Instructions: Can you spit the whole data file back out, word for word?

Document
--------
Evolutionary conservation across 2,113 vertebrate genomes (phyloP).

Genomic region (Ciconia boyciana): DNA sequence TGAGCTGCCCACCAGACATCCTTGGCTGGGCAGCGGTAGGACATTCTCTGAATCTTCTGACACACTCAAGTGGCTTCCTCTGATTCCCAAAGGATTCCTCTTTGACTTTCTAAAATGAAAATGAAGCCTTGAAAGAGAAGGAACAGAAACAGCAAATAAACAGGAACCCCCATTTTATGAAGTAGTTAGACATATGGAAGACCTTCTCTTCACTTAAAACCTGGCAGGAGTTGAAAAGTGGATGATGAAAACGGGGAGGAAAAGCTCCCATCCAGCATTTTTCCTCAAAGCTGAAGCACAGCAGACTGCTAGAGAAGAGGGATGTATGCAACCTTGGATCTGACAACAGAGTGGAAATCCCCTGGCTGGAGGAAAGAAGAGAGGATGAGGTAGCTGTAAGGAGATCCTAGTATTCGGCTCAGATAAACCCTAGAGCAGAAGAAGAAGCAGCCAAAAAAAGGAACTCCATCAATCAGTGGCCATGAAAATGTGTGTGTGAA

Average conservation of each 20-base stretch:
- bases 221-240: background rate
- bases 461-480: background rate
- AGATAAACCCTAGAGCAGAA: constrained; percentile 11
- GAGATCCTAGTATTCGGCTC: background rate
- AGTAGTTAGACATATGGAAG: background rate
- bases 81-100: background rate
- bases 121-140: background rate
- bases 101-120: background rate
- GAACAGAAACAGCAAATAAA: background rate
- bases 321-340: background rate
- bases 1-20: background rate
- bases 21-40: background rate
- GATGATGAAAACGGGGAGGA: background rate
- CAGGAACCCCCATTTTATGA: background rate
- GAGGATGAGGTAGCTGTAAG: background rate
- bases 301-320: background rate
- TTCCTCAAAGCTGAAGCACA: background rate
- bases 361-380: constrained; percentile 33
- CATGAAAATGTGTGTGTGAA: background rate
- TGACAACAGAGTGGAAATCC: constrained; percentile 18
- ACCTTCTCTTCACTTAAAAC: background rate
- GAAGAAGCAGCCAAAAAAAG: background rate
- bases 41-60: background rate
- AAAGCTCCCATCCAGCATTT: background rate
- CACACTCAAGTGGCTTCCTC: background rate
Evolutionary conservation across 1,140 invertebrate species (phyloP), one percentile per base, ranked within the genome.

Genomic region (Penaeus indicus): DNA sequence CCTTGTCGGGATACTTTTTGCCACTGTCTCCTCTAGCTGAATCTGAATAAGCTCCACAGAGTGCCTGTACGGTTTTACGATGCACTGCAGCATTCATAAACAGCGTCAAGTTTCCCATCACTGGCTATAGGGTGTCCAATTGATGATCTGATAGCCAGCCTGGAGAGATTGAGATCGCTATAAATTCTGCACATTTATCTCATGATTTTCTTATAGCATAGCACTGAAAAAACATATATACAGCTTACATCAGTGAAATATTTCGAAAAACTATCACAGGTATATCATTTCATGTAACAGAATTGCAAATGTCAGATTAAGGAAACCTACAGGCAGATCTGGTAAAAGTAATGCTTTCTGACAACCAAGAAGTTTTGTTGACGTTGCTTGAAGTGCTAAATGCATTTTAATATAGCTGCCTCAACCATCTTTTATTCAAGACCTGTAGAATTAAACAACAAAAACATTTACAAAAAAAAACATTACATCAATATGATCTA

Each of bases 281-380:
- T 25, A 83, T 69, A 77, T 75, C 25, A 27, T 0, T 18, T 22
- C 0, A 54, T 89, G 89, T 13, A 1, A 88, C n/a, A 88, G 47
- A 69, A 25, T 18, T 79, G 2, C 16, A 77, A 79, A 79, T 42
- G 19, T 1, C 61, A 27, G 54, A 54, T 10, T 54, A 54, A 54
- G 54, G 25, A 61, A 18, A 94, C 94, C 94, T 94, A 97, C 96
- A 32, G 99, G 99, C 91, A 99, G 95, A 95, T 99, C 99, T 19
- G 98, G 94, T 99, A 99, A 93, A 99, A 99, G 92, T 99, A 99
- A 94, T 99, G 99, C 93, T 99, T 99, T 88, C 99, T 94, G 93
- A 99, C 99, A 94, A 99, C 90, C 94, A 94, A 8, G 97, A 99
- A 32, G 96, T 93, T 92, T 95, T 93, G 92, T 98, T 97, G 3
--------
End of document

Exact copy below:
Evolutionary conservation across 2,113 vertebrate genomes (phyloP).

Genomic region (Ciconia boyciana): DNA sequence TGAGCTGCCCACCAGACATCCTTGGCTGGGCAGCGGTAGGACATTCTCTGAATCTTCTGACACACTCAAGTGGCTTCCTCTGATTCCCAAAGGATTCCTCTTTGACTTTCTAAAATGAAAATGAAGCCTTGAAAGAGAAGGAACAGAAACAGCAAATAAACAGGAACCCCCATTTTATGAAGTAGTTAGACATATGGAAGACCTTCTCTTCACTTAAAACCTGGCAGGAGTTGAAAAGTGGATGATGAAAACGGGGAGGAAAAGCTCCCATCCAGCATTTTTCCTCAAAGCTGAAGCACAGCAGACTGCTAGAGAAGAGGGATGTATGCAACCTTGGATCTGACAACAGAGTGGAAATCCCCTGGCTGGAGGAAAGAAGAGAGGATGAGGTAGCTGTAAGGAGATCCTAGTATTCGGCTCAGATAAACCCTAGAGCAGAAGAAGAAGCAGCCAAAAAAAGGAACTCCATCAATCAGTGGCCATGAAAATGTGTGTGTGAA

Average conservation of each 20-base stretch:
- bases 221-240: background rate
- bases 461-480: background rate
- AGATAAACCCTAGAGCAGAA: constrained; percentile 11
- GAGATCCTAGTATTCGGCTC: background rate
- AGTAGTTAGACATATGGAAG: background rate
- bases 81-100: background rate
- bases 121-140: background rate
- bases 101-120: background rate
- GAACAGAAACAGCAAATAAA: background rate
- bases 321-340: background rate
- bases 1-20: background rate
- bases 21-40: background rate
- GATGATGAAAACGGGGAGGA: background rate
- CAGGAACCCCCATTTTATGA: background rate
- GAGGATGAGGTAGCTGTAAG: background rate
- bases 301-320: background rate
- TTCCTCAAAGCTGAAGCACA: background rate
- bases 361-380: constrained; percentile 33
- CATGAAAATGTGTGTGTGAA: background rate
- TGACAACAGAGTGGAAATCC: constrained; percentile 18
- ACCTTCTCTTCACTTAAAAC: background rate
- GAAGAAGCAGCCAAAAAAAG: background rate
- bases 41-60: background rate
- AAAGCTCCCATCCAGCATTT: background rate
- CACACTCAAGTGGCTTCCTC: background rate
Evolutionary conservation across 1,140 invertebrate species (phyloP), one percentile per base, ranked within the genome.

Genomic region (Penaeus indicus): DNA sequence CCTTGTCGGGATACTTTTTGCCACTGTCTCCTCTAGCTGAATCTGAATAAGCTCCACAGAGTGCCTGTACGGTTTTACGATGCACTGCAGCATTCATAAACAGCGTCAAGTTTCCCATCACTGGCTATAGGGTGTCCAATTGATGATCTGATAGCCAGCCTGGAGAGATTGAGATCGCTATAAATTCTGCACATTTATCTCATGATTTTCTTATAGCATAGCACTGAAAAAACATATATACAGCTTACATCAGTGAAATATTTCGAAAAACTATCACAGGTATATCATTTCATGTAACAGAATTGCAAATGTCAGATTAAGGAAACCTACAGGCAGATCTGGTAAAAGTAATGCTTTCTGACAACCAAGAAGTTTTGTTGACGTTGCTTGAAGTGCTAAATGCATTTTAATATAGCTGCCTCAACCATCTTTTATTCAAGACCTGTAGAATTAAACAACAAAAACATTTACAAAAAAAAACATTACATCAATATGATCTA

Each of bases 281-380:
- T 25, A 83, T 69, A 77, T 75, C 25, A 27, T 0, T 18, T 22
- C 0, A 54, T 89, G 89, T 13, A 1, A 88, C n/a, A 88, G 47
- A 69, A 25, T 18, T 79, G 2, C 16, A 77, A 79, A 79, T 42
- G 19, T 1, C 61, A 27, G 54, A 54, T 10, T 54, A 54, A 54
- G 54, G 25, A 61, A 18, A 94, C 94, C 94, T 94, A 97, C 96
- A 32, G 99, G 99, C 91, A 99, G 95, A 95, T 99, C 99, T 19
- G 98, G 94, T 99, A 99, A 93, A 99, A 99, G 92, T 99, A 99
- A 94, T 99, G 99, C 93, T 99, T 99, T 88, C 99, T 94, G 93
- A 99, C 99, A 94, A 99, C 90, C 94, A 94, A 8, G 97, A 99
- A 32, G 96, T 93, T 92, T 95, T 93, G 92, T 98, T 97, G 3